Edie Ure’s use of color and how she uses flowers and compost to get there.
Indigo Shibori is our spring crush this season. The pattern making technique first arose from Japan and Africa centuries ago, and uses wood blocks and intricate folds, clamps and binds to create resist patterns in the fabric.
“It is essentially grown up tie-dye,” says Edie Ure, a Boulder artist and designer.
Ure, who has worn many hats in the fashion industry, now spends her days as a natural dye artisan and owner of an eponymous interior brand who works with other designers such as Ryan Roche, FairEnds and Garza Marfer (to name a few). Ure gave us a peek at what the Shibori process is like, and filled us in on her life as an artist and embracing natural elements in design.
Describe the evolution of your art practice and your background.
I am a native Londoner, and after graduating in fashion and textiles from Central St Martins, I worked as a designer in Milan, Paris and then New York working at Ralph Lauren Home. Later, I owned a couple of businesses, one print design company which enabled me to create prints for many major New York brands from Ralph Lauren to Calvin Klein, GAP Ulla Johnson, and Tocca. Before moving to Colorado, I owned a children’s wear label, which I co-designed with Ulla Johnson.
My ex-husband’s job brought us to Boulder, and we moved to Colorado very suddenly. At the time I had never lived anywhere so un-urban, I was more about human nature than nature. It is quite the opposite now.
After I moved to Boulder, I took a step away for a few years because I had two young kids and there wasn’t really a fashion industry here. It gave me a chance to absorb where I was living; the mountains and the remote and wild places in Colorado. I wanted to communicate that through my work and coming back to textiles was a very natural step for me.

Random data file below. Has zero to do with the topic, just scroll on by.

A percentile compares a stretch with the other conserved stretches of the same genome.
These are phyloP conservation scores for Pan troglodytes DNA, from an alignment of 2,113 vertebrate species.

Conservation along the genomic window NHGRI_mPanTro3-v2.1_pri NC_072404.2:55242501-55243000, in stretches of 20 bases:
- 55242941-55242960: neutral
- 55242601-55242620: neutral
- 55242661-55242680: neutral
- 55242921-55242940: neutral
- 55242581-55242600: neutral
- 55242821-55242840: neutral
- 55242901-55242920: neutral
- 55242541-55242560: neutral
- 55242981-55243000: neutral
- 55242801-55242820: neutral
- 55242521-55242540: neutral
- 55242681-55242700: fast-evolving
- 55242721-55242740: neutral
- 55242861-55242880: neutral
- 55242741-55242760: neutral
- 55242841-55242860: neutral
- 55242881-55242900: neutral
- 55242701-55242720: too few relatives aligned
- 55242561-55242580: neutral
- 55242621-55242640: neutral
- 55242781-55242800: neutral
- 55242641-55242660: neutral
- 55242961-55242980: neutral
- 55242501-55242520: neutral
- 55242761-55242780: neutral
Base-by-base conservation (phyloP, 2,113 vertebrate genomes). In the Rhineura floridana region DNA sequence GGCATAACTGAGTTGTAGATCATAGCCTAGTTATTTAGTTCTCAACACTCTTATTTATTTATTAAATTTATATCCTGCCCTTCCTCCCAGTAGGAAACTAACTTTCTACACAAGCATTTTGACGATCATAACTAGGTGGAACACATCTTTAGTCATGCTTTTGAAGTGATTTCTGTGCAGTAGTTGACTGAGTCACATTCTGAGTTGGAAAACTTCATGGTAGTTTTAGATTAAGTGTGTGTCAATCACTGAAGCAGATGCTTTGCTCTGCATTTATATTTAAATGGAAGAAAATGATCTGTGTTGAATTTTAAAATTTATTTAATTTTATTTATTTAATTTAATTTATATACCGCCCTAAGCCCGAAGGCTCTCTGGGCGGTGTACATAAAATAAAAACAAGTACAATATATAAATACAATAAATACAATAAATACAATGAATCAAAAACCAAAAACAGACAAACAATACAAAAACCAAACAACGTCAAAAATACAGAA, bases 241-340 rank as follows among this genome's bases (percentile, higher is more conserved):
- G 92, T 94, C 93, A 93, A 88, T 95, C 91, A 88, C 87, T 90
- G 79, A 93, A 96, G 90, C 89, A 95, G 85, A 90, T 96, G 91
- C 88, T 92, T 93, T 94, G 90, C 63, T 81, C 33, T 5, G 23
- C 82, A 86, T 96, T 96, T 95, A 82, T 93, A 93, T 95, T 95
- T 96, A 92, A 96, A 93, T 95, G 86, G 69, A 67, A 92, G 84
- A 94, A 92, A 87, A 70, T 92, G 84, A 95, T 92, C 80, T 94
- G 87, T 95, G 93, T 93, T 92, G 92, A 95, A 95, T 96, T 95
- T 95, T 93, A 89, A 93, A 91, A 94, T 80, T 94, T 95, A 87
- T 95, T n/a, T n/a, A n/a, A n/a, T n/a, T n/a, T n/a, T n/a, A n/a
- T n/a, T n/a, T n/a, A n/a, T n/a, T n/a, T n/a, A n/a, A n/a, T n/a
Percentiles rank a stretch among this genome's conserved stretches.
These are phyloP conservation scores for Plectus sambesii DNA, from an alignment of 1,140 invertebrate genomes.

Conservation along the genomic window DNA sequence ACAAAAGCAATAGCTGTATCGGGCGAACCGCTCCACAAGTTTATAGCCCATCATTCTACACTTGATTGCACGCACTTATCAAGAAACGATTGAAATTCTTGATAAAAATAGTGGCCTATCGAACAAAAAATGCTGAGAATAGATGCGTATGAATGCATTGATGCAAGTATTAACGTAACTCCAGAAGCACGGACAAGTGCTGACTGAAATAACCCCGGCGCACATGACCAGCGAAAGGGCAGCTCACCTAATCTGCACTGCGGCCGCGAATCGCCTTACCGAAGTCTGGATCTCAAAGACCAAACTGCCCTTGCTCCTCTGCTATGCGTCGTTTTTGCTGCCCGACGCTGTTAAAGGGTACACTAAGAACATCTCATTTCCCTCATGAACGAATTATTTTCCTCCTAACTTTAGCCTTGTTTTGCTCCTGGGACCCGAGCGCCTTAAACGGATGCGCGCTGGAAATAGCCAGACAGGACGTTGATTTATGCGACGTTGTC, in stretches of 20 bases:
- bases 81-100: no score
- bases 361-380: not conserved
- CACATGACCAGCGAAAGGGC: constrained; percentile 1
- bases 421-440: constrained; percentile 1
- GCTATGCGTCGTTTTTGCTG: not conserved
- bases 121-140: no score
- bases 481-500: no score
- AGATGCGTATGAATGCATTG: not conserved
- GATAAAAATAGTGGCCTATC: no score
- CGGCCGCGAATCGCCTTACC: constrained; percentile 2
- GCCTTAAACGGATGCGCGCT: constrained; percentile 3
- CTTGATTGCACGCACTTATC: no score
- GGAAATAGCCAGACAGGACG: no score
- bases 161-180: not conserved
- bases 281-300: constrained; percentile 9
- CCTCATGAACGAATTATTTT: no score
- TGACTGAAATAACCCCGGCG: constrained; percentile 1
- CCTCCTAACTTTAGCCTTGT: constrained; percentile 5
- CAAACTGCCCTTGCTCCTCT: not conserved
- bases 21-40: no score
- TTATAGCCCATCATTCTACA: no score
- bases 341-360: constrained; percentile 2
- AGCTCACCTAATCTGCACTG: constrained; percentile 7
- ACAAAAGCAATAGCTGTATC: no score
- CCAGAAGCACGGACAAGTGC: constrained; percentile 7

I utilize raw materials to dye my textiles: bark, leaves, flowers, roots, vegetables and minerals, to create luminescent colors without the use of toxins or chemicals.
I now work as a natural dye artisan sustainably dyeing textiles for apparel/interior designers, and I own an eponymous interior brand.
How would you describe your signature style and use of color?
I create easy pieces for the home that convey warmth and spirit, and bring color into a neutral landscape, like a vase of flowers. Color is key in my work. I make the prettiest shades of pink from botanical sources and hues of blue that are impossible to recreate with flat synthetic dyes. I can’t look at a flower or a tree without considering what color I can extract from it.
What is your process when starting a new piece?
I always start with color first and then consider which fiber would take the color the best. With natural dyes, the color can vary immensely according to whether it is protein fibers, like silk or wool, or a cellulose fiber, like cotton or linen. Silk is brighter and richer, and cotton tends to be more faded and subdued. I create small batches of the dye in my backyard in Boulder.
Where do you draw inspiration?
I travel near and far as often as I can, but visits to a great florist or local garden center like Harlequin Gardens can be very exciting. I am obsessed with flowers, and I’m always wondering how I can use them for their color.
What goals have you been working on your current pieces?
In our consumer culture, there are so many throwaway items; I try to make something that lasts and has an impact on the user but not on the earth. I would also like to find a locally produced hemp fabric to use in my collection.